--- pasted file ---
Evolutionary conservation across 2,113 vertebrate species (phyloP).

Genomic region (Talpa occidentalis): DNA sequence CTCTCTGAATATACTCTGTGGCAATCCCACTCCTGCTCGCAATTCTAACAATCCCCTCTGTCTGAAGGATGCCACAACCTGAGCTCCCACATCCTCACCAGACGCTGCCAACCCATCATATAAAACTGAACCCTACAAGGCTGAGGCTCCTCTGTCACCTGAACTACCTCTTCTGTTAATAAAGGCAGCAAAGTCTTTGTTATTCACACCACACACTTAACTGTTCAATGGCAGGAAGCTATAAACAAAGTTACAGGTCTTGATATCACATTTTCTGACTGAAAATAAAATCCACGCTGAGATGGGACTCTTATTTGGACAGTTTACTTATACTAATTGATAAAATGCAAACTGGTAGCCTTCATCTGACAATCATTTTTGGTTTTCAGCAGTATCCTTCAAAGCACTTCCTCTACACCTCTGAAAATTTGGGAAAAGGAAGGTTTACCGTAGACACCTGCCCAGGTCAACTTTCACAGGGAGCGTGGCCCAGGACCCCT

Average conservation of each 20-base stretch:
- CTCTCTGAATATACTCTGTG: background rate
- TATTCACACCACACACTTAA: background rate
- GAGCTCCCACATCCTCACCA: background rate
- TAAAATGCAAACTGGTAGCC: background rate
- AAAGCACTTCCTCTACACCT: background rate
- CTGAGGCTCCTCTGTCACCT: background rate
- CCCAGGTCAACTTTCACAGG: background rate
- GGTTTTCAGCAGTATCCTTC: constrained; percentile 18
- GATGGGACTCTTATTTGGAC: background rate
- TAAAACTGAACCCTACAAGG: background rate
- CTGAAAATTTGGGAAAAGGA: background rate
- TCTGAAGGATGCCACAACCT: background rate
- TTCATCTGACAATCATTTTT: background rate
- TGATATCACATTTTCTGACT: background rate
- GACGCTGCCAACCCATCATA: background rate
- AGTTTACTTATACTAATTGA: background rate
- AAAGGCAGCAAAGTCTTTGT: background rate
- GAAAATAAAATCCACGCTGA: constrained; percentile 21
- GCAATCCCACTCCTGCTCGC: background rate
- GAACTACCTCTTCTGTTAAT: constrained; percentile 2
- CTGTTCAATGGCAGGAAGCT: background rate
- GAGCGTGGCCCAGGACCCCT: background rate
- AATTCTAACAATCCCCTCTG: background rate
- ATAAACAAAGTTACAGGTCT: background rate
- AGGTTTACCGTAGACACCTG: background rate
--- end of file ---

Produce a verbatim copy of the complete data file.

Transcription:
Evolutionary conservation across 2,113 vertebrate species (phyloP).

Genomic region (Talpa occidentalis): DNA sequence CTCTCTGAATATACTCTGTGGCAATCCCACTCCTGCTCGCAATTCTAACAATCCCCTCTGTCTGAAGGATGCCACAACCTGAGCTCCCACATCCTCACCAGACGCTGCCAACCCATCATATAAAACTGAACCCTACAAGGCTGAGGCTCCTCTGTCACCTGAACTACCTCTTCTGTTAATAAAGGCAGCAAAGTCTTTGTTATTCACACCACACACTTAACTGTTCAATGGCAGGAAGCTATAAACAAAGTTACAGGTCTTGATATCACATTTTCTGACTGAAAATAAAATCCACGCTGAGATGGGACTCTTATTTGGACAGTTTACTTATACTAATTGATAAAATGCAAACTGGTAGCCTTCATCTGACAATCATTTTTGGTTTTCAGCAGTATCCTTCAAAGCACTTCCTCTACACCTCTGAAAATTTGGGAAAAGGAAGGTTTACCGTAGACACCTGCCCAGGTCAACTTTCACAGGGAGCGTGGCCCAGGACCCCT

Average conservation of each 20-base stretch:
- CTCTCTGAATATACTCTGTG: background rate
- TATTCACACCACACACTTAA: background rate
- GAGCTCCCACATCCTCACCA: background rate
- TAAAATGCAAACTGGTAGCC: background rate
- AAAGCACTTCCTCTACACCT: background rate
- CTGAGGCTCCTCTGTCACCT: background rate
- CCCAGGTCAACTTTCACAGG: background rate
- GGTTTTCAGCAGTATCCTTC: constrained; percentile 18
- GATGGGACTCTTATTTGGAC: background rate
- TAAAACTGAACCCTACAAGG: background rate
- CTGAAAATTTGGGAAAAGGA: background rate
- TCTGAAGGATGCCACAACCT: background rate
- TTCATCTGACAATCATTTTT: background rate
- TGATATCACATTTTCTGACT: background rate
- GACGCTGCCAACCCATCATA: background rate
- AGTTTACTTATACTAATTGA: background rate
- AAAGGCAGCAAAGTCTTTGT: background rate
- GAAAATAAAATCCACGCTGA: constrained; percentile 21
- GCAATCCCACTCCTGCTCGC: background rate
- GAACTACCTCTTCTGTTAAT: constrained; percentile 2
- CTGTTCAATGGCAGGAAGCT: background rate
- GAGCGTGGCCCAGGACCCCT: background rate
- AATTCTAACAATCCCCTCTG: background rate
- ATAAACAAAGTTACAGGTCT: background rate
- AGGTTTACCGTAGACACCTG: background rate